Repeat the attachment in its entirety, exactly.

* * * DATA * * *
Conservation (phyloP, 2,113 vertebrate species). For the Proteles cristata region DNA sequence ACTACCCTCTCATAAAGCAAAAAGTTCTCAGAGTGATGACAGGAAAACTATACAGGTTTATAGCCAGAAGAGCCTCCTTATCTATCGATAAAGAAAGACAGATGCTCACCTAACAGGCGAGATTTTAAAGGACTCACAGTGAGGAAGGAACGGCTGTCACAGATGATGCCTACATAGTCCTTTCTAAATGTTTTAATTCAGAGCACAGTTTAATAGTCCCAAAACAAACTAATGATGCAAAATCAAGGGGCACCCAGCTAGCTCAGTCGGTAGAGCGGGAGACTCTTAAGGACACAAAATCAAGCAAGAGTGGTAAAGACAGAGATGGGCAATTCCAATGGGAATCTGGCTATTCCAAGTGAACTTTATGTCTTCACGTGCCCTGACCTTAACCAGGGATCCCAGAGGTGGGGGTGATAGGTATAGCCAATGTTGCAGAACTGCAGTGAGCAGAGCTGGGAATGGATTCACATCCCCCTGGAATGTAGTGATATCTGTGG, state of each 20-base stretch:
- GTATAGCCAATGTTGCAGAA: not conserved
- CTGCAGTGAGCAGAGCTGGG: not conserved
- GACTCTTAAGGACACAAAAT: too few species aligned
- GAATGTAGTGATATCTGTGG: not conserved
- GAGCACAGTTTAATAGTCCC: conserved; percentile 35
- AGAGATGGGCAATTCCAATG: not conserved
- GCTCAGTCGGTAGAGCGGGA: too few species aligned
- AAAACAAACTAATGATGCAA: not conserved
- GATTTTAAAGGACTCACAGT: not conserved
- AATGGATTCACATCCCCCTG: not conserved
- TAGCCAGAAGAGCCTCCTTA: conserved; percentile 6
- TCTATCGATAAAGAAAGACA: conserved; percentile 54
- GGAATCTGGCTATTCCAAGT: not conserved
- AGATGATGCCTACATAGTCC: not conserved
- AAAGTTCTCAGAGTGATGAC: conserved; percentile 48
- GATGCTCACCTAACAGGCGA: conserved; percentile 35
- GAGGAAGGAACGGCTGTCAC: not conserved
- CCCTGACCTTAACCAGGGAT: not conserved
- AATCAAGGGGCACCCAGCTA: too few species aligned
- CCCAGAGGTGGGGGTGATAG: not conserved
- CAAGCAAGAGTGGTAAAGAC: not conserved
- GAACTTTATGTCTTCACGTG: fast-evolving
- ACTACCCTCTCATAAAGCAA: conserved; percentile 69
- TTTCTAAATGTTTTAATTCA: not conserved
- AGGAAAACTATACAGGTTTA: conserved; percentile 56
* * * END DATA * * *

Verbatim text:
Conservation (phyloP, 2,113 vertebrate species). For the Proteles cristata region DNA sequence ACTACCCTCTCATAAAGCAAAAAGTTCTCAGAGTGATGACAGGAAAACTATACAGGTTTATAGCCAGAAGAGCCTCCTTATCTATCGATAAAGAAAGACAGATGCTCACCTAACAGGCGAGATTTTAAAGGACTCACAGTGAGGAAGGAACGGCTGTCACAGATGATGCCTACATAGTCCTTTCTAAATGTTTTAATTCAGAGCACAGTTTAATAGTCCCAAAACAAACTAATGATGCAAAATCAAGGGGCACCCAGCTAGCTCAGTCGGTAGAGCGGGAGACTCTTAAGGACACAAAATCAAGCAAGAGTGGTAAAGACAGAGATGGGCAATTCCAATGGGAATCTGGCTATTCCAAGTGAACTTTATGTCTTCACGTGCCCTGACCTTAACCAGGGATCCCAGAGGTGGGGGTGATAGGTATAGCCAATGTTGCAGAACTGCAGTGAGCAGAGCTGGGAATGGATTCACATCCCCCTGGAATGTAGTGATATCTGTGG, state of each 20-base stretch:
- GTATAGCCAATGTTGCAGAA: not conserved
- CTGCAGTGAGCAGAGCTGGG: not conserved
- GACTCTTAAGGACACAAAAT: too few species aligned
- GAATGTAGTGATATCTGTGG: not conserved
- GAGCACAGTTTAATAGTCCC: conserved; percentile 35
- AGAGATGGGCAATTCCAATG: not conserved
- GCTCAGTCGGTAGAGCGGGA: too few species aligned
- AAAACAAACTAATGATGCAA: not conserved
- GATTTTAAAGGACTCACAGT: not conserved
- AATGGATTCACATCCCCCTG: not conserved
- TAGCCAGAAGAGCCTCCTTA: conserved; percentile 6
- TCTATCGATAAAGAAAGACA: conserved; percentile 54
- GGAATCTGGCTATTCCAAGT: not conserved
- AGATGATGCCTACATAGTCC: not conserved
- AAAGTTCTCAGAGTGATGAC: conserved; percentile 48
- GATGCTCACCTAACAGGCGA: conserved; percentile 35
- GAGGAAGGAACGGCTGTCAC: not conserved
- CCCTGACCTTAACCAGGGAT: not conserved
- AATCAAGGGGCACCCAGCTA: too few species aligned
- CCCAGAGGTGGGGGTGATAG: not conserved
- CAAGCAAGAGTGGTAAAGAC: not conserved
- GAACTTTATGTCTTCACGTG: fast-evolving
- ACTACCCTCTCATAAAGCAA: conserved; percentile 69
- TTTCTAAATGTTTTAATTCA: not conserved
- AGGAAAACTATACAGGTTTA: conserved; percentile 56